Once World War II is over, Wonder Woman goes back to Paradise Island. Except she totally doesn’t. She keeps working as a superhero, eventually reveals her true identity to Steve Trevor, and the two begin dating. (Well, “courting” because it’s the 1950s.) Eventually they get married and Wonder Woman retires. When the Justice Society of America reforms, Wonder Woman joins them but mostly remains semi-retired until the massive Crisis on Infinite Earths crossover series in 1985. Crisis took the multiple Earths (and associated timelines) of the “DC Multiverse” and greatly simplified them into the “DC Universe”, also called the DCU.

At least that’s the Golden Age Wonder Woman of Earth-Two, the superhero who debuted in All-Star Comics #8 in 1941. Now let’s look at the “Silver Age” Wonder Woman of Earth-One!

Silver Age

We get the first major reboot/retcon of the character in Wonder Woman #98 (May 1958). That Wonder Woman is born rather than made out of clay. But she’s still good at everything, and in time leaves Paradise Island to save Steve Trevor. Diana co-founds the Silver Age version of the Justice Society of America, the Justice League of America—which probably sounds more familiar to modern audiences. And yes, she actually fights alongside them this time.

Outside of being a superhero, Wonder Woman still goes by the alter-ego of Diana Prince. She runs her own boutique clothing store but eventually gets higher profile jobs, like working at the United Nations and NASA. Diana Prince also marries Steve Trevor in this timeline, but it’s almost immediately brought to an end in that same Crisis on Infinite Earths crossover series.

Wonder Woman #98 (May 1958) and Wonder Woman #1 (February 1987)

Wonder Woman #98 (May 1958), published by DC Comics. [Source:]Wonder Woman #1 (February 1987), published by DC Comics. [Source:]

Modern Age

Wonder Woman gets a reboot starting in Wonder Woman #1 (February 1987, but published in November 1986), the second volume of her solo series. (You may see it referenced like Wonder Woman Volume 2, Number 1.) Queen Hippolyta once again forms Diana out of clay…and she happens to be the first “child” born there in three millennia. Paradise Island also gets a change and is known as Themyscira. But don’t worry, Princess Diana is still excellent at everything and she gets to leave Themyscira to do good out in the rest of the world.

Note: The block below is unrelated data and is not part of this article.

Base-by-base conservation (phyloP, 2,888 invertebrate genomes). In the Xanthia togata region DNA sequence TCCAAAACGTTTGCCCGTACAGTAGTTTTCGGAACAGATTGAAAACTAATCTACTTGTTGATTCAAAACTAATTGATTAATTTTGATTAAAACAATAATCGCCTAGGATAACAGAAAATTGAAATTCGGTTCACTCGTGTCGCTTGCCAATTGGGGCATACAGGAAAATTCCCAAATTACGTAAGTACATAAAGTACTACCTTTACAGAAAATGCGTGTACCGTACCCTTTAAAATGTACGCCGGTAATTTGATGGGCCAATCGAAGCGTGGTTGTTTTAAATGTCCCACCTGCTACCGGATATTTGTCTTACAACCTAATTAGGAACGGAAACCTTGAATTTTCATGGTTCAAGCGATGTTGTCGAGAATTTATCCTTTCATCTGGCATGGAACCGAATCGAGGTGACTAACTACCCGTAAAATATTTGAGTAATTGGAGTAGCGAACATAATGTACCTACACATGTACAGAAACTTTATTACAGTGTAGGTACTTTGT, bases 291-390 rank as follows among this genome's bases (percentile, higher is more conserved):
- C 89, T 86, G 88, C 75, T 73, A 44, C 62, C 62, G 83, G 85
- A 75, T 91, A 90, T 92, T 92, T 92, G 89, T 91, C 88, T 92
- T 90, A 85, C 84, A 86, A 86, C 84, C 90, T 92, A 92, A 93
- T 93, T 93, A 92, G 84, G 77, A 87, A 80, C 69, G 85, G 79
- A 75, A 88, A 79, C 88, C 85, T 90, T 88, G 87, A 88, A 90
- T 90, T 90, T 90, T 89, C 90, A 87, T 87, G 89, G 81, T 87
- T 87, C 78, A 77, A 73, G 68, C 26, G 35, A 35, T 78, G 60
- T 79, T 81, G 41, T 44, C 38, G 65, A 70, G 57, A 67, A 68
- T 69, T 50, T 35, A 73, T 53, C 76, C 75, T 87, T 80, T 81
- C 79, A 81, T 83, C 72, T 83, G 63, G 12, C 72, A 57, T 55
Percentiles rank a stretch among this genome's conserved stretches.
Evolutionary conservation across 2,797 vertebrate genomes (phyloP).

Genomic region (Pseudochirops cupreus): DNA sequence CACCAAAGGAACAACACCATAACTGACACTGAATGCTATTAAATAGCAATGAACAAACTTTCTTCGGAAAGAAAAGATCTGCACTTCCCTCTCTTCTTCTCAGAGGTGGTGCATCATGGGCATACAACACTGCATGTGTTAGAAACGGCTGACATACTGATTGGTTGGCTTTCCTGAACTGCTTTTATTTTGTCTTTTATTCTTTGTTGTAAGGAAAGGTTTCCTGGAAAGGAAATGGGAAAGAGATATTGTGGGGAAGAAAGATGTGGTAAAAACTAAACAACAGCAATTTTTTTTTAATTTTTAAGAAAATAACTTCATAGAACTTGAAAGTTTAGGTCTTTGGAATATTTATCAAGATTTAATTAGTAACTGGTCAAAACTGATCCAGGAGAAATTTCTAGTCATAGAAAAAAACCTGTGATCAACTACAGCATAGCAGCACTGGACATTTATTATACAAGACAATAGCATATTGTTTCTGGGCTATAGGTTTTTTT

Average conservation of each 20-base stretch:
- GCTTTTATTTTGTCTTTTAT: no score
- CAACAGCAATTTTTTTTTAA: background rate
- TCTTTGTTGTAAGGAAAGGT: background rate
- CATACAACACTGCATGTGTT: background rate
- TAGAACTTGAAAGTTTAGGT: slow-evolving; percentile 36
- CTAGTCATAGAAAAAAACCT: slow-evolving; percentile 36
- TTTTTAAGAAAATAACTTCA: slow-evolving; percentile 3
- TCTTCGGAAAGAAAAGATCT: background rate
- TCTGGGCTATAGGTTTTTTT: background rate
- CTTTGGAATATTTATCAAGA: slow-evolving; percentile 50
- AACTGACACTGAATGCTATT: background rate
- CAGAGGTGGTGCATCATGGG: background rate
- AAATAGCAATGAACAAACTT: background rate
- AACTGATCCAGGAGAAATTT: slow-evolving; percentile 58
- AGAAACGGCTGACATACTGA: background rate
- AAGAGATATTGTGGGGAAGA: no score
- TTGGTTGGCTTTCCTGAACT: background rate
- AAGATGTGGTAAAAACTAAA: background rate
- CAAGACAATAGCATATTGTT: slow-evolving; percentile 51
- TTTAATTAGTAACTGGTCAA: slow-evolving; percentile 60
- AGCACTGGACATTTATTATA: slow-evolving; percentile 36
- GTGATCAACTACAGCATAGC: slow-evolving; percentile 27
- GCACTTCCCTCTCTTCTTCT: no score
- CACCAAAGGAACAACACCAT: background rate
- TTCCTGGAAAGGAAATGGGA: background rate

Steve Trevor appears in this reboot, but not as a love interest. Also, several other women become Wonder Woman in Diana Prince’s place, notably Amazonian Artemis and Donna Troy (a.k.a., Wonder Girl). Comics! They’re weird, right?

The New 52

Alas, it wouldn’t last. Wonder Woman gets another reboot in 2011. Starting in Flashpoint #5 (October 2011) and Wonder Woman #1 (November 2011)—we’re up to volume 4 now!—Diana of Themyscira is again the daughter of Queen Hippolyta…and Zeus. Early issues of this Wonder Woman saw her face off against the Greek Gods and associated characters—or at least the DC Comics equivalents of them—and becomes the God of War herself. She joins the Justice League, hooks up with Superman, finds out that didn’t actually happen, and fights some other versions of the Justice League. This version also influenced the Wonder Woman of the DC Extended Universe films, including the death of Superman and the New Gods like Darkseid.

Wonder Woman #1 (November 2011) and Wonder Woman #1 (August 2016)

Wonder Woman #1 (November 2011), published by DC Comics. [Source:]Wonder Woman #1 (August 2016), published by DC Comics. [Source:]


Only five years later, we get another reboot in DC Rebirth. Sort of, because many of the New 52 and DC Rebirth storylines get merged. Now in volume 5, Wonder Woman #1 (August 2016) had a similar appearance to the DC Extended Universe films, along with many other DC Comics superheroes.

Steve Trevor is also back as Diana’s love interest, because they’re now trying to keep the comic characters aligned with their film equivalents, at least as much as possible when it comes to comic book storylines.

And that’s where we leave Wonder Woman for the moment. Wonder Woman 1984 is coming out in a few months, so we'll have to revisit this later. No doubt we'll see plenty more of Wonder Woman!

Did you learn anything new about Wonder Woman? Did we gloss over (or skip) something really important? Let us know in the comments. And if you're a big fan of Wonder Woman, then take a look at these Wonder Woman gifts!

Sources: DC Comics, DC Database, Mike’s Amazing World of Comics, Smithsonian Magazine, and Wikipedia.

Wyatt Edwards
Wyatt Edwards

Wyatt Edwards is the Internet Wizard at, where he is lead editor and writes about superheroes and pop culture. He is an avid toy collector and a yearly judge for The Poppies, an industry pop culture collectible award.

What’s fun for Wyatt? Playing Dungeons & Dragons, making wild guitar noises, and buying ridiculous toys that might look good on a shelf someday. He seriously has way too many hobbies. You can find him on Twitter @whatandwyatt.